People use WordPress for various purposes, such as to build an eCommerce website or to improve their online presence. Whatever the website type, delivering an excellent user experience (UX) is crucial because it’s an important search ranking factor.
Core Web Vitals play essential roles in determining page experience success. They help quantify the UX of your WordPress website and point out areas to improve.
In this article, you’ll find all the information needed about Core Web Vitals. We’ll explain the definition of Core Web Vitals, tools to check the metrics, and tips to improve them.
Google Core Web Vitals are performance metrics that measure the quality of website UX.
Google says that metrics making up Core Web Vitals may evolve over time. Currently, there are three Core Web Vitals metrics:
- Largest Contentful Paint (LCP). A measure of a web page’s loading time. An ideal LCP should be within 2.5 seconds after the page starts loading.
- First Input Delay (FID). A metric for a site’s interactivity and responsiveness. A page should have an FID of up to 100 milliseconds.
- Cumulative Layout Shift (CLS). A measure of visual stability on whether users experience unexpected layout shifts on the page. This metric score should be 0.1 or less.
Google has used Core Web Vitals as a search ranking factor since mid-2021, along with other page experience elements, like mobile-friendliness and HTTPS.
By knowing their site’s web vitals score, website owners can make strategic changes to their WordPress websites and have a better chance to rank higher on Google.
For example, if the web vital checker tool detects problems in the server response time, you may want to upgrade to a more extensive hosting plan or migrate your site to a reliable wordpress hosting.
There are several popular tools to perform Core Web Vitals tests, including:
- PageSpeed Insights. Copy and paste a web page URL and click Analyze. The tool will generate a Core Web Vitals score on mobile and desktop versions and provide suggestions on how to improve performance.
- Google Search Console. See the Core Web Vitals report under the Enhancements section. This tool checks all URLs of your site, so there’s no need to copy and paste every URL like with PageSpeed Insights.
- Web Vitals Chrome extension. Install this extension and it will show Core Web Vitals scores of your site and competitors’ websites.
Note that the Core Web Vitals score may vary on different tools, depending on various factors like timing, traffic, and users’ environmental conditions like internet connection. Also, a URL needs to be live for over 28 days to show an accurate Core Web Vitals report.
After knowing the score, let’s identify and troubleshoot any issues. This section will explain common causes and solutions for each Core Web Vitals metric.
Slow servers are one of the most common causes of poor LCP. The longer it takes the Google Chrome browser to receive content from the server, the longer it takes to load web pages.
Follow these practical tips to optimize your server response time:
- Use caching. Caching stores static data temporarily so it can appear faster when a user revisits the site. Top WordPress caching plugins are W3 Total Cache and LiteSpeed Cache.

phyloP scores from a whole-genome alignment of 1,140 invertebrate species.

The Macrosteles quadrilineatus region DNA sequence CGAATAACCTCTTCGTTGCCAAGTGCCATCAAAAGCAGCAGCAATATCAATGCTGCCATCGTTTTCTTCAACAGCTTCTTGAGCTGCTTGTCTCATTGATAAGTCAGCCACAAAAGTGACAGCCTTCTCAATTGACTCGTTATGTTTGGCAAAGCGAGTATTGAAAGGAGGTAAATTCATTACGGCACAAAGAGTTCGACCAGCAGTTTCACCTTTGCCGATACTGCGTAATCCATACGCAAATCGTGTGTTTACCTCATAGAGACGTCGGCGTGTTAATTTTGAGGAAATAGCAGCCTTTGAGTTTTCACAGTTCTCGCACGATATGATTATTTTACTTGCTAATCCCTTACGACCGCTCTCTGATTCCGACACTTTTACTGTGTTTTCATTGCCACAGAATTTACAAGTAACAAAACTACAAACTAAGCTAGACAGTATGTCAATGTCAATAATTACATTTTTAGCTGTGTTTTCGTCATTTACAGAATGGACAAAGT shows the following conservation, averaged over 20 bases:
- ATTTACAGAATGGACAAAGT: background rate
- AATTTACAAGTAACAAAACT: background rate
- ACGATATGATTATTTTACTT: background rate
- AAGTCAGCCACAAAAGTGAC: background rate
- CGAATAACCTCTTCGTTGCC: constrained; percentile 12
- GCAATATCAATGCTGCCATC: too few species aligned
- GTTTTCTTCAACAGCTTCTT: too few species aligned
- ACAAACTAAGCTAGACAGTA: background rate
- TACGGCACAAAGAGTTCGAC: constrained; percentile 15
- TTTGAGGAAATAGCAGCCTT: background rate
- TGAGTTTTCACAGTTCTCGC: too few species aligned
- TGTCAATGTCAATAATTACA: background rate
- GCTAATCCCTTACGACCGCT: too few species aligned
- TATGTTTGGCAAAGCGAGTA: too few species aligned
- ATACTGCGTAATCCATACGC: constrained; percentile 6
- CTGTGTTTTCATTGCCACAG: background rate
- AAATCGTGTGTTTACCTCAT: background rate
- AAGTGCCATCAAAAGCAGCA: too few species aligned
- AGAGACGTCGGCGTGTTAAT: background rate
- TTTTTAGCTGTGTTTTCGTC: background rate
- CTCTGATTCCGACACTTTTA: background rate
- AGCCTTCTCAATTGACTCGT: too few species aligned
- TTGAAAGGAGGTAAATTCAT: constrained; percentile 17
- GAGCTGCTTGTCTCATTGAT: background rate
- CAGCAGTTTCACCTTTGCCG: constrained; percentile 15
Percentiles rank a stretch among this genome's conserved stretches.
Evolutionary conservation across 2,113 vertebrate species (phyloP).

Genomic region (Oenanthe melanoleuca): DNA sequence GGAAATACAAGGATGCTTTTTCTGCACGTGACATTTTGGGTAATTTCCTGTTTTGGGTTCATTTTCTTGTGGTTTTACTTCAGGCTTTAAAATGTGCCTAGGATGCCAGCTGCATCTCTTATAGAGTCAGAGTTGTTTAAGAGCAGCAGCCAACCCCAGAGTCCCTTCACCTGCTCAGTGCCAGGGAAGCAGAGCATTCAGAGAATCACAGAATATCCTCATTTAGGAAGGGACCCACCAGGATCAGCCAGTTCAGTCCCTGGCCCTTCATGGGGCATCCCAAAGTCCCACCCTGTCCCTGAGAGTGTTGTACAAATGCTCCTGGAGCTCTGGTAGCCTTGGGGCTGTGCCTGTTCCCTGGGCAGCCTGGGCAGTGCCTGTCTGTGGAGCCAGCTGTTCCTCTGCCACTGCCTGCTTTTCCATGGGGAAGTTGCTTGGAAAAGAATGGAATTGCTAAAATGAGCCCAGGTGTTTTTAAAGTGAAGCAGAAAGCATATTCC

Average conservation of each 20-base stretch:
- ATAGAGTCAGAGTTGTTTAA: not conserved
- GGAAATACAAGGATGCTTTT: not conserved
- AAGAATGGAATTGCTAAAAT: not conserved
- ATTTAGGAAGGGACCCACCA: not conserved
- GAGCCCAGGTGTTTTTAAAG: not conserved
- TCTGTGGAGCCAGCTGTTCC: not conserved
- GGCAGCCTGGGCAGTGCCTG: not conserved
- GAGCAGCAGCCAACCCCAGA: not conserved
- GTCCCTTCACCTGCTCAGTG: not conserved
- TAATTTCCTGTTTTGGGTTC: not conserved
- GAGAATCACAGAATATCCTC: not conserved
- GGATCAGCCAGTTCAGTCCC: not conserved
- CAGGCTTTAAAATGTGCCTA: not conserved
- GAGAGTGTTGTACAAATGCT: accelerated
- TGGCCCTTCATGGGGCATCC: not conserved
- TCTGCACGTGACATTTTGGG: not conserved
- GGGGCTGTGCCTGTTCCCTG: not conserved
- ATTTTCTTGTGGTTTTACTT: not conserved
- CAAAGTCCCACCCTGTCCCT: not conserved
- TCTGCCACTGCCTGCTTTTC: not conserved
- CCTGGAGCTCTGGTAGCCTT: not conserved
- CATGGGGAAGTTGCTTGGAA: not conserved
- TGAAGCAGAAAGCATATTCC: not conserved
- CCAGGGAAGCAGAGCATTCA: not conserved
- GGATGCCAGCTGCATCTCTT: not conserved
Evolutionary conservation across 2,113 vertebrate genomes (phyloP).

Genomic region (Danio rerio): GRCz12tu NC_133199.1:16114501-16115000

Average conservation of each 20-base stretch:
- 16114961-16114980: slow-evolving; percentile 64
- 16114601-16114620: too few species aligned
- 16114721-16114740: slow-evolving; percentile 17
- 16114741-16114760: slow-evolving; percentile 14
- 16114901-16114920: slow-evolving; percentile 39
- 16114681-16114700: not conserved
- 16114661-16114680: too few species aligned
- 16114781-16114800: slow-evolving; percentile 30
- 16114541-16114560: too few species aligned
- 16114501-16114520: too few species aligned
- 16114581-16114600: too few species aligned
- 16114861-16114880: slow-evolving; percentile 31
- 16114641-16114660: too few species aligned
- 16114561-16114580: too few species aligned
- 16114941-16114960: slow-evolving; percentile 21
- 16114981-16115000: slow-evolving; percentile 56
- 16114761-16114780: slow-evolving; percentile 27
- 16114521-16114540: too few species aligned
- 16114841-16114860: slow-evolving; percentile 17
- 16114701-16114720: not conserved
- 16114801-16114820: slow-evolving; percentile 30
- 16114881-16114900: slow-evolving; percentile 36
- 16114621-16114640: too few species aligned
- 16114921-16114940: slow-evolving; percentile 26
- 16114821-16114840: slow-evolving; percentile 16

- Apply a Content Delivery Network (CDN). A CDN refers to server networks distributed in different locations. It helps a user’s browser receive copied content faster from a nearby server by cutting the data travel time.
Another culprit for poor LCP is slow resource load times due to large images or a lot of code above the fold – the area shown at the top half of a web page.
To solve this problem, compress images using an image optimization tool or plugin, like Squoosh or Imagify. Also, consider reducing the number of elements above the fold, including embedded videos and custom widgets.
Another solution is to use code splitting to divide longer code into smaller chunks to ensure they don’t block the rest of the page from loading. Applying async or defer for unnecessary scripts can also be a solution. It tells browsers that a script won’t change the layout, so it shouldn’t hinder the rendering process.
Images, ads, and widgets without dimensions are the most common causes of layout shifts.
For example, text in a blog loads first on a slower connection while the hero image or ad banner takes more time to appear. Without proper dimensions, the hero image or ad will push down the text, causing layout shifts.
Therefore, include height and width size attributes on your images and videos or reserve the required space with CSS aspect ratio boxes. This method ensures that the browser allocates a certain amount of space in the web page while the image or banner is still loading.
However, ad networks sometimes don’t provide the correct size for their slots and may display an ad with bigger pixels. In this case, set Overflow Hidden or oversize the ad container.
Core Web Vitals are Google’s initiative to measure a website’s UX performance. Knowing these metrics is important because Google considers Core Web Vitals a search ranking factor.
Three Core Web Vitals metrics are loading (LCP), interactivity (FID), and visual stability (CLS).
Here are the common issues of each metric and how to solve them:
- LCP. The main culprits are slow servers and resource load times. Ways to solve them are using caching, a CDN, and compressing images.
- CLS. A poor CLS can be the result of images or ads without dimensions. Therefore, include size attributes and use reserved ratio boxes to improve CLS.
That wraps up this article about Core Web Vitals. Now, it’s time to put these tips into practice and boost your Core Web Vitals score. Good luck!